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Human DNA gives mice bigger brains

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posted on Feb, 23 2015 @ 04:47 AM
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www.cnet.com...


The DNA sequence, called HARE5, is a gene activity regulator shown to markedly increase the size of a mouse embryo's brain when injected into the embryo. Compared to a mouse embryo injected with chimpanzee HARE5, the mouse embryo's brain grew 12 percent larger.


Great hope for anyone with memory issues, like myself. Especially the elderly.


Mice with human HARE5 showed faster proliferation of neuron progenitor cells than mice with chimp HARE5 -- resulting in more neurons, and affecting the neocortex -- the region of the brain involved in higher functions, such as language and reasoning. Towards the end of gestation, the size difference in the brains was visible to the naked eye.


I wonder if they actual let the embryos develop. I'd love to see how crazy smart these mice are!




posted on Feb, 23 2015 @ 04:56 AM
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originally posted by: FireflyStars

I wonder if they actual let the embryos develop. I'd love to see how crazy smart these mice are!


Watch the "Secret of Nimh". It's an old animated movie about this very thing.



posted on Feb, 23 2015 @ 05:14 AM
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a reply to: FireflyStars
Same thing we do every night, Pinky!

They're Pinky, They're Pinky and the Brain Brain Brain Brain Brain!

Thanks for posting the article!
edit on 23-2-2015 by Lucid Lunacy because: (no reason given)



posted on Feb, 23 2015 @ 05:16 AM
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a reply to: Lucid Lunacy

^^^^ Exactly what I thought. Haha.



posted on Feb, 23 2015 @ 05:21 AM
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Just what we need. Ultra smart mice escaping the lab and breeding uncontrollably.



posted on Feb, 23 2015 @ 05:49 AM
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Sounds like a nice plot for a movie.
Any Hollywood producers around?
----------------------------------
On a serious note:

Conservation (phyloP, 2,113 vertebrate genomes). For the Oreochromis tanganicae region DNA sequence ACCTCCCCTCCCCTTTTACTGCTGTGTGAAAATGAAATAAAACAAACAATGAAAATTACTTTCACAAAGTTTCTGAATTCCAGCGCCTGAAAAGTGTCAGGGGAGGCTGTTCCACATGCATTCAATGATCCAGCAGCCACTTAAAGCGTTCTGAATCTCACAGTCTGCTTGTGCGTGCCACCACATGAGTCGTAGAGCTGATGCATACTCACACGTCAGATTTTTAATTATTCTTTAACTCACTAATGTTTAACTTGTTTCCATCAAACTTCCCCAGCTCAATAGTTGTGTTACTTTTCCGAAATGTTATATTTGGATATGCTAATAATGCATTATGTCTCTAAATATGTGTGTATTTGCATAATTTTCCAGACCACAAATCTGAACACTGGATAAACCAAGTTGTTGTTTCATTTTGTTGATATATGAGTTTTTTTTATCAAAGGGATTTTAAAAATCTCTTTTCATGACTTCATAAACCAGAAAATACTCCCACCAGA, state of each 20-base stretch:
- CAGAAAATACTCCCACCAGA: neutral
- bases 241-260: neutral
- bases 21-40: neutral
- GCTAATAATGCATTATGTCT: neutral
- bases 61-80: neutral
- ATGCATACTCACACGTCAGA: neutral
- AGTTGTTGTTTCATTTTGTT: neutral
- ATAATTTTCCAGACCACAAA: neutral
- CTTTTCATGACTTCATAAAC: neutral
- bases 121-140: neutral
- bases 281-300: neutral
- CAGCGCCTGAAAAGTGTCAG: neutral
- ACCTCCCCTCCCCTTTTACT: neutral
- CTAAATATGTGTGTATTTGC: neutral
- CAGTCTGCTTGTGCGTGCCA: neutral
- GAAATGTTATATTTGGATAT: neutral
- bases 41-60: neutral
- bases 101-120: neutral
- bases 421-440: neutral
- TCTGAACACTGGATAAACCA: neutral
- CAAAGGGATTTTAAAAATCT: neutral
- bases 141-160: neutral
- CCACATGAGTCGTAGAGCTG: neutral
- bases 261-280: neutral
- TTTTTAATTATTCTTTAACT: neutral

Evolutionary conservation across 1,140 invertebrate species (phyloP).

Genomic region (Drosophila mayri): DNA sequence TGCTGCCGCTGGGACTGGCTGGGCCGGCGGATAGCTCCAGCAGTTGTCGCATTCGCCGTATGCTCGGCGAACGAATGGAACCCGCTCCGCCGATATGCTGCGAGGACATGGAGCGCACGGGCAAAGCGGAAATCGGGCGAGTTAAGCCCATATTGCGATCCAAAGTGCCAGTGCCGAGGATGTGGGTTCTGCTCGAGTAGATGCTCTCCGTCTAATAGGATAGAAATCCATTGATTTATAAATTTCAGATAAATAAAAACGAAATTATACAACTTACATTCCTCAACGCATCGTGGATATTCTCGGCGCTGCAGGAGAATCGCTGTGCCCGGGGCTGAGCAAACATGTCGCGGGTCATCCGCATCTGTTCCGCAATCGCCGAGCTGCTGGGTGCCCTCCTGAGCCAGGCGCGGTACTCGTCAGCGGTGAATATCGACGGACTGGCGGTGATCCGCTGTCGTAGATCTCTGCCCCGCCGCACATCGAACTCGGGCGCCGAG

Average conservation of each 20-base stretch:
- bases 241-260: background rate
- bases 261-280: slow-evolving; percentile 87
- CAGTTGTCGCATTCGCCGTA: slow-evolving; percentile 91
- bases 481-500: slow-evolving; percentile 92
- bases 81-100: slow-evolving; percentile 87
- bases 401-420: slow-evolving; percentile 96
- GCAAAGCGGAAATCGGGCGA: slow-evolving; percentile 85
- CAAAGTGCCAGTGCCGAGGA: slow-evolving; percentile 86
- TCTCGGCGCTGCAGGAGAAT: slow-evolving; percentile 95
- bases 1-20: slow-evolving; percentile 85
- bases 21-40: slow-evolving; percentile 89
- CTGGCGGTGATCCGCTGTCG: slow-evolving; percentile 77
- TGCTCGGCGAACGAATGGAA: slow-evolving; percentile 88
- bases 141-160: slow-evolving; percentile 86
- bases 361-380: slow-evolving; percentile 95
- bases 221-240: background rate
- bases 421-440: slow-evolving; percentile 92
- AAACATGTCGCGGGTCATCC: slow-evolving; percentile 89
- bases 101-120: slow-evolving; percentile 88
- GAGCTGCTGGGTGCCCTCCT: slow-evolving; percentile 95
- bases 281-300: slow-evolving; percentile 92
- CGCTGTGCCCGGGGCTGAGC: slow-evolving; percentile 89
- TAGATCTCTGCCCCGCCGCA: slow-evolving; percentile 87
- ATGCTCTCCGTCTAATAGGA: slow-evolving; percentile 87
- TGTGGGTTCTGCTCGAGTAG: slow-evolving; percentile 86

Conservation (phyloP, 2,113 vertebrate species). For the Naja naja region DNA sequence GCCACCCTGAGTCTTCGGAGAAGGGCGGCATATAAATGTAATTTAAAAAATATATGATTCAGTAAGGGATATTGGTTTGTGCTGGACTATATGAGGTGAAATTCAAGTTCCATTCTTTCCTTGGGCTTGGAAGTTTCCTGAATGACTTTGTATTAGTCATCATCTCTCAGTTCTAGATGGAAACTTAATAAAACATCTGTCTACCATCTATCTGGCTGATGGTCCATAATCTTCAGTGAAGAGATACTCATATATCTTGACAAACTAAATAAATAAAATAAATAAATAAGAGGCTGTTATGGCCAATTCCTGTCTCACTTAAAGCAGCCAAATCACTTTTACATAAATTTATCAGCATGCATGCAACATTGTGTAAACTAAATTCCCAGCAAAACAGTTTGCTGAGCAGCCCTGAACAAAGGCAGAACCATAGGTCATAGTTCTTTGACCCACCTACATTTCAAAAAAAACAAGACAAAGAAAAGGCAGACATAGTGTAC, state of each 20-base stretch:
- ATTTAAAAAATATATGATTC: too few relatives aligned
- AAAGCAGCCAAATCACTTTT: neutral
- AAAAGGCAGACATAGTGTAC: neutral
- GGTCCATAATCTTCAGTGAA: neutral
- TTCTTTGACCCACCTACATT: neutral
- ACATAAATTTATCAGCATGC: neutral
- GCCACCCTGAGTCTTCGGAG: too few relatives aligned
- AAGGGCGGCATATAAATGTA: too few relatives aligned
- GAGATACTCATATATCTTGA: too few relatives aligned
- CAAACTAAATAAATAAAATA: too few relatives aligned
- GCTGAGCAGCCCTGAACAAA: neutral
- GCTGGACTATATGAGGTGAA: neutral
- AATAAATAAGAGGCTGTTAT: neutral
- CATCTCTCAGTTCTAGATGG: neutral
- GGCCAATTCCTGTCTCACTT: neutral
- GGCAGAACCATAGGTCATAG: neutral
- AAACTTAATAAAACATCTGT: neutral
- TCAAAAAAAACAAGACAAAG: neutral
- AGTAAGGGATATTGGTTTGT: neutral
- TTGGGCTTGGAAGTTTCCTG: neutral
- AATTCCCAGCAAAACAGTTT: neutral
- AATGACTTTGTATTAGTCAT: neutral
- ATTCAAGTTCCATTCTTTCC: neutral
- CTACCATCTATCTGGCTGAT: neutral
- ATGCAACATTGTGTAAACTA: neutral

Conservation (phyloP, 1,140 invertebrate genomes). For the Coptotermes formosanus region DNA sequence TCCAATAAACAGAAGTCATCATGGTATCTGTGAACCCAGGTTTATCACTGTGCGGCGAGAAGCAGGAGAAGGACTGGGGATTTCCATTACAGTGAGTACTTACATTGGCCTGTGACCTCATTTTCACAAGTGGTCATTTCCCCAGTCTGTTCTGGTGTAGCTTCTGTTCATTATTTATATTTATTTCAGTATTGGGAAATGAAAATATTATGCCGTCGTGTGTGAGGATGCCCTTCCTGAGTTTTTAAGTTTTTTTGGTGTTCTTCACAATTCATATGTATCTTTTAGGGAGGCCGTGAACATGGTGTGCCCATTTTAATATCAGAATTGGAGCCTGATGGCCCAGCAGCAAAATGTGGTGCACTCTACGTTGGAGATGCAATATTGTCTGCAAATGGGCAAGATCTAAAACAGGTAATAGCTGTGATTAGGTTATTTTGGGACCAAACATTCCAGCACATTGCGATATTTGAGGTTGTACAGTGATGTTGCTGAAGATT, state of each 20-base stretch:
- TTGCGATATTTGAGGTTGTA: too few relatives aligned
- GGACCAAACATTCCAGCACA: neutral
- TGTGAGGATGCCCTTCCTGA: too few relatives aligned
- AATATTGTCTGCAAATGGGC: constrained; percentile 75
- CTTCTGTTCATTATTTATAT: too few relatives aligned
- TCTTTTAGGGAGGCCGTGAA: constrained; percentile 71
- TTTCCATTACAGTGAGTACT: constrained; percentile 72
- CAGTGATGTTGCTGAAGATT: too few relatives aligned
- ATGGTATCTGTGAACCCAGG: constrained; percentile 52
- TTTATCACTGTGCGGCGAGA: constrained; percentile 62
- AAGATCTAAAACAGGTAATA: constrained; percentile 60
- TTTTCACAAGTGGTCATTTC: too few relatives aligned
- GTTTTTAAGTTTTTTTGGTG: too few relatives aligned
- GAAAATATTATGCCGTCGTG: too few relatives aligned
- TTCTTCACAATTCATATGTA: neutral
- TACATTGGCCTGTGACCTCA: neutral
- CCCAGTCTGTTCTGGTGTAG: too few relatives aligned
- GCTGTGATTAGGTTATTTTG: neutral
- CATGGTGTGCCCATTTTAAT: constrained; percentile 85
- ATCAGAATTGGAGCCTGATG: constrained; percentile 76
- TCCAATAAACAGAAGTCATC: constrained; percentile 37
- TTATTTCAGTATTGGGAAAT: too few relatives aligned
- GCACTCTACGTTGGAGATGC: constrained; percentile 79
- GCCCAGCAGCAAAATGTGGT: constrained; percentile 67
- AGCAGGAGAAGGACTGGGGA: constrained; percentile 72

With what else has they been testing?
Because for me that could mean that humans has been playing around with DNA far more than we think. May explain "cryptids" sightings in the world.
edit on 23-2-2015 by Abednego because: (no reason given)



posted on Feb, 23 2015 @ 07:01 AM
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This is deeply disturbing. It actually explains why cannibalism is such a problem in this day.

Please consider this; the increased growth of the brain might suggest that animals (including us) cannot properly break down human DNA since it is atop the food chain. I'm more inclined to believe that deposits are being left in the brain and this could result in swelling, and ultimately tumours (consider an acoustic neuroma at the vestibulocochlear nerve, which may be the result of a build-up of cartilage due to problems with metabolism and/or autoimmunity).

We're heading the wrong way. Take note.
 
edit on 23-2-2015 by VigiliaProcuratio because:  



posted on Feb, 23 2015 @ 07:47 AM
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Squeak squeak squeak squeak (oh nos, I've mixed the injections up!) squeak (zoom across floor) squeak



posted on Feb, 23 2015 @ 09:12 AM
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First thing this makes me think of is the mice in Hitchhiker's Guide To The Galaxy....



posted on Feb, 23 2015 @ 09:32 AM
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a reply to: AdmireTheDistance

Let's start injecting some people with mouse DNA.